Still Time to Go Long on Small Caps
07/16/2010 9:18 am EST
The Russell 2000 has just completed a successful 38% retracement of the March 2009 to April 2010 bull run, and now, two volume-based indicators suggest that this key small-cap index may have another few weeks to run higher.
True, the long-term bear market probably has a lot more ground to cover on the downside, but all we as traders have to work with is the here and now. It's usually best to put predictions aside and focus on what current price action is telling us. And what the current technical configuration of the Russell 2000 is saying is this: "More rally likely to come." Here's why this may very well be the case, unexpected as it may be.
Most technicians know that every major trend has periodic retracements that occur between the powerful impulsive waves that do the heavy work involved in driving prices. The stronger trend phases have relatively shallow retracements in most, but not all cases. Finally, the trend terminates, sometimes in spectacular fashion, with a reversal move that is obviously more than a regular garden-variety retracement.
Clearly, this was the case a couple months ago when the R2K topped and then headed south with a vengeance (Figure 1). Some bears believe this to be the top in this index for the year, while others subscribe to the idea that at the very least, a significant A-B-C correction needs to play out before the Russell begins to turn higher. I am of the latter persuasion, and what we are witnessing now may be the start of the B wave higher, a wave that is likely to terminate somewhere near the 50% to 62% retracement of swing XA, probably between 675.00 and 695.00.
There are several reasons this may be the case, among them being:
1) The reversal higher from the major Fibonacci 38% support near 584.00
2) The bullish divergence on the Barry Taylor Better Momentum indicator, a momentum tool that uses volume to better help traders determine the validity of divergence patterns. From my experience, it seems to do a good job of identifying tradable divergences. It certainly appears to have called this reversal in fine fashion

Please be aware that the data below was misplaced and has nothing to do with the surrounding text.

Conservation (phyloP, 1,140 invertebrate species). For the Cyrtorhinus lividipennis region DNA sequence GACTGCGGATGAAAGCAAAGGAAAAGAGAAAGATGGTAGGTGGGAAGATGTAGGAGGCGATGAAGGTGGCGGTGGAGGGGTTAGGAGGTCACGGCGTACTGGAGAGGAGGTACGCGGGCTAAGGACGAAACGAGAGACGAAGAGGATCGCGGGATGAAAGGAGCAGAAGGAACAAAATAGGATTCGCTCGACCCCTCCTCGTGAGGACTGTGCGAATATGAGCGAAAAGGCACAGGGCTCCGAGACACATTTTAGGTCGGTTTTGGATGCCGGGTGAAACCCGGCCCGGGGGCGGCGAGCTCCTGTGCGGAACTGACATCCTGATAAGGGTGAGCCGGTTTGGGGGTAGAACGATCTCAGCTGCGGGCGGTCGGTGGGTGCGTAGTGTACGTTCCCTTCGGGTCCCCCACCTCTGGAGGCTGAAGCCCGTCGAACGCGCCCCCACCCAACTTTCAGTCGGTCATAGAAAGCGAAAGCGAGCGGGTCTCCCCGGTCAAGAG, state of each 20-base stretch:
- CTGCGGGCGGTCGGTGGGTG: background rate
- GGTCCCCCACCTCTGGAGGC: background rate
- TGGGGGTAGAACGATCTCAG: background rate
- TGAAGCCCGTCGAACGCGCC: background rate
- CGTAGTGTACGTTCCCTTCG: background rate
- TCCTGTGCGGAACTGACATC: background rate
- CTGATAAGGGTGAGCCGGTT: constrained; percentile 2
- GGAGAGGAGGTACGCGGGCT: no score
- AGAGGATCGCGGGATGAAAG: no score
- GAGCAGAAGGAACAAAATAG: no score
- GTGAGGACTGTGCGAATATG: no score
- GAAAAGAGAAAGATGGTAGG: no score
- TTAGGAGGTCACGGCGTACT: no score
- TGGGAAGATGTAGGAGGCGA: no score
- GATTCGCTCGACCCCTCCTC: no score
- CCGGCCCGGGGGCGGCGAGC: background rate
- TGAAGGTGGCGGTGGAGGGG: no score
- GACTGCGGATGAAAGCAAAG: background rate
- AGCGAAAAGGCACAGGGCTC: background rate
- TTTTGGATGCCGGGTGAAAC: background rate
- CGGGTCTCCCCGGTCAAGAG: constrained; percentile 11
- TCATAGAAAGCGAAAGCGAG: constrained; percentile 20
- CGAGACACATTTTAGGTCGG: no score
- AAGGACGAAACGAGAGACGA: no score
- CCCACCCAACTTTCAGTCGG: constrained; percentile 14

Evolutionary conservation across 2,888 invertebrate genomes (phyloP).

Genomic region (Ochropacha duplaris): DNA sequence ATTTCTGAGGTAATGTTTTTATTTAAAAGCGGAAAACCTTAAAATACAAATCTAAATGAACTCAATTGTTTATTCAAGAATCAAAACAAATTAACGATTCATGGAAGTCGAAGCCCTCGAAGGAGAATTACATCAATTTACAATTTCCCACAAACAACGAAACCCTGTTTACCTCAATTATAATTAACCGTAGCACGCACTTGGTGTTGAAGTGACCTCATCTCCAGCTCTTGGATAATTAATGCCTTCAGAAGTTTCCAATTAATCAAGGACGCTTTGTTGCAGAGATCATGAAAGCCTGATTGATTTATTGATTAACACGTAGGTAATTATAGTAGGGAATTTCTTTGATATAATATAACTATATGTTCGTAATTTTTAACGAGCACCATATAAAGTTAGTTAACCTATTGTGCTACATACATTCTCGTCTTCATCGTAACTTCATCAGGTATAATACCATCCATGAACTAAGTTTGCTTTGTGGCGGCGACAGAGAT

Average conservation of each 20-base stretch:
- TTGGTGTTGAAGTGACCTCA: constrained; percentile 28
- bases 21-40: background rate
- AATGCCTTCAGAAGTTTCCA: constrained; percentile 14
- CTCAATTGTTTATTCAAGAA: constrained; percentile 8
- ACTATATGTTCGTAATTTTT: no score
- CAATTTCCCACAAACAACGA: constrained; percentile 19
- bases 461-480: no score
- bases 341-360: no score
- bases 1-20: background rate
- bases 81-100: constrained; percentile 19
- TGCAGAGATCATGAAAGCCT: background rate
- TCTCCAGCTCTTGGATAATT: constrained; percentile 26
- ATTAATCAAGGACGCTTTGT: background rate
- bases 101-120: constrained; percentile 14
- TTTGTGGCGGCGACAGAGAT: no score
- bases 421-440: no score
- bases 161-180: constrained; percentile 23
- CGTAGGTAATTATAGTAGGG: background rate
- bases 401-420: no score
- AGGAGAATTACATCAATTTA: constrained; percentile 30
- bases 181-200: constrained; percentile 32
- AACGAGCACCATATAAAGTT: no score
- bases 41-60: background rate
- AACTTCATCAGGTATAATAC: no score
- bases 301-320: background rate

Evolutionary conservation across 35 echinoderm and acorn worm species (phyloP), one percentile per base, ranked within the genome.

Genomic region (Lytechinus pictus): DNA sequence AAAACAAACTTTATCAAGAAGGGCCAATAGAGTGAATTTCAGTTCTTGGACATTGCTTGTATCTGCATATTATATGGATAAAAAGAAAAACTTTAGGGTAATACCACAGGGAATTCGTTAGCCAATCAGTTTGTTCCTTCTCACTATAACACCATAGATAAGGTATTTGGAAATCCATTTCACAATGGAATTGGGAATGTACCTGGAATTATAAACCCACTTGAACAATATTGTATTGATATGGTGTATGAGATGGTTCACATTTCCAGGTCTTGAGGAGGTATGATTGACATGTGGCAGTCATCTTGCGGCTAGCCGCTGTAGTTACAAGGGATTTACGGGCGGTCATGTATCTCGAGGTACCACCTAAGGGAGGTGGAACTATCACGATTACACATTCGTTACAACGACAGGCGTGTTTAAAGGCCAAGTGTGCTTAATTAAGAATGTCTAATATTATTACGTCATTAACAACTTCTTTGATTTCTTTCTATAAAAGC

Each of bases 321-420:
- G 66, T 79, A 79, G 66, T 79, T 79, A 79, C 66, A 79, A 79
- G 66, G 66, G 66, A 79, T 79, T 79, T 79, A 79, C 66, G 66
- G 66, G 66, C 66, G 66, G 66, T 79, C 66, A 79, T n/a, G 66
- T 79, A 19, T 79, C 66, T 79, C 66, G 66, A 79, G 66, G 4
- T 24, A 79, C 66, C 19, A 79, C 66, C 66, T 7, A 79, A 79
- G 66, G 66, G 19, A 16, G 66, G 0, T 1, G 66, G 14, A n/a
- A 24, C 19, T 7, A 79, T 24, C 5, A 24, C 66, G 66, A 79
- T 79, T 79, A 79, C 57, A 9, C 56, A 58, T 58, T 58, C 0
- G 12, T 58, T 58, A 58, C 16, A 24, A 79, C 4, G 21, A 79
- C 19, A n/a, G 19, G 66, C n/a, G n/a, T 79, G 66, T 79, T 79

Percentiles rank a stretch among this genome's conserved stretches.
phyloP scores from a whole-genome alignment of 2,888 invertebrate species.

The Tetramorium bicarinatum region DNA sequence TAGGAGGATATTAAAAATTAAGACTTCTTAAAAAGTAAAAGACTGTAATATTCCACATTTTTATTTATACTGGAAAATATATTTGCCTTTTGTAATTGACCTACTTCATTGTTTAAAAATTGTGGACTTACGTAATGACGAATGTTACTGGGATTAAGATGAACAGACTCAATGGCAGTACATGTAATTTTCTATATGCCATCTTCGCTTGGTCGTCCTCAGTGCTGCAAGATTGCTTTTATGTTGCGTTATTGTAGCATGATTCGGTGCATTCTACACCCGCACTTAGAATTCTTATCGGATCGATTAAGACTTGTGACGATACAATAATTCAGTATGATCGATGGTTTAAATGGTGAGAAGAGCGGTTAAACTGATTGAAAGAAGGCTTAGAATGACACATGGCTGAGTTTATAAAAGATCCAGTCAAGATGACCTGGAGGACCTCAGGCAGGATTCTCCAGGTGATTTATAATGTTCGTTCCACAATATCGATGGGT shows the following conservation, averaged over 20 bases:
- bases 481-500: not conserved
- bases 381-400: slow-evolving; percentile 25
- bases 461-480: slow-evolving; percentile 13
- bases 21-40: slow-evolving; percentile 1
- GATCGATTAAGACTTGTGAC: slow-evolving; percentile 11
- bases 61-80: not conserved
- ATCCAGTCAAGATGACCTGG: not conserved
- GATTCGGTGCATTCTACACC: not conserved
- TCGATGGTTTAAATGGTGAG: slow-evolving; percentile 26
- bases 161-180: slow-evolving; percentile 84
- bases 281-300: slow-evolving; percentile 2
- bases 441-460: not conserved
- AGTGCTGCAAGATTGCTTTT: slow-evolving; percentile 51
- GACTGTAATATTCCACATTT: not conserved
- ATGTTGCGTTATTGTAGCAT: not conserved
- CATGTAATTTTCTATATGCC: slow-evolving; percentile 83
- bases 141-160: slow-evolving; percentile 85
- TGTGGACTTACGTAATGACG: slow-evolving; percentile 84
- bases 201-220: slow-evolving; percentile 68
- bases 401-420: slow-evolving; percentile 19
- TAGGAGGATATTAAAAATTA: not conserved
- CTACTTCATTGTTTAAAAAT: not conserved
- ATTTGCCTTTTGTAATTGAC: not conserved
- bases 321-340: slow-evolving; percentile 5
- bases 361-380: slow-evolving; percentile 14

3) At the bottom of the chart, note the strong bullish divergence of the Chaikin Money Flow (CMF) (21) indicator compared to the weekly bars on the chart. Clearly, the smart money has been viewing the rapid decline from 745.00 to 584.00 as another opportunity to load up for another rally attempt
Finally, take a look at that textbook-quality bullish wedge/flag pattern that has formed on the chart. It's almost like waving a red blanket in front of the bulls in this market, daring them to create sufficient buying thrust to take prices back up toward the 675.00 to 695.00 area again.
How to play further strength in the Russell 2000? Here are a few techniques that small-cap stock traders might find useful:
1) Scan your charting package's database for strong relative strength stocks (a 13-week rate of change calculation against the R2K is one way to find these)
2) Once you've found the stocks, scan for technical breakouts above the 21- and 55-day price channels, preferably on heavy volume
3) Make sure the stocks that clear both scans are also above their respective 50- and 200-day exponential moving averages (EMAs)
You're certain to find at least a handful of interesting small-cap names that come through all screens, and if you're really serious, you'll also want to make certain that the stocks you choose to buy have steady earnings growth projections for the next year or so.
For those of you already using proven mechanical trading systems, your job is actually that much easier as you won't have to agonize over where to place your buy orders for such stock positions. Mechanical system or not, you'll be surprised at how much better your trading results will be once you factor in the relative strength and earnings growth rate projection wildcards into your trading regimen. A good trading system for stocks can become a great one, just by faithfully applying these two basic barometers of equity strength into your own unique trading equation.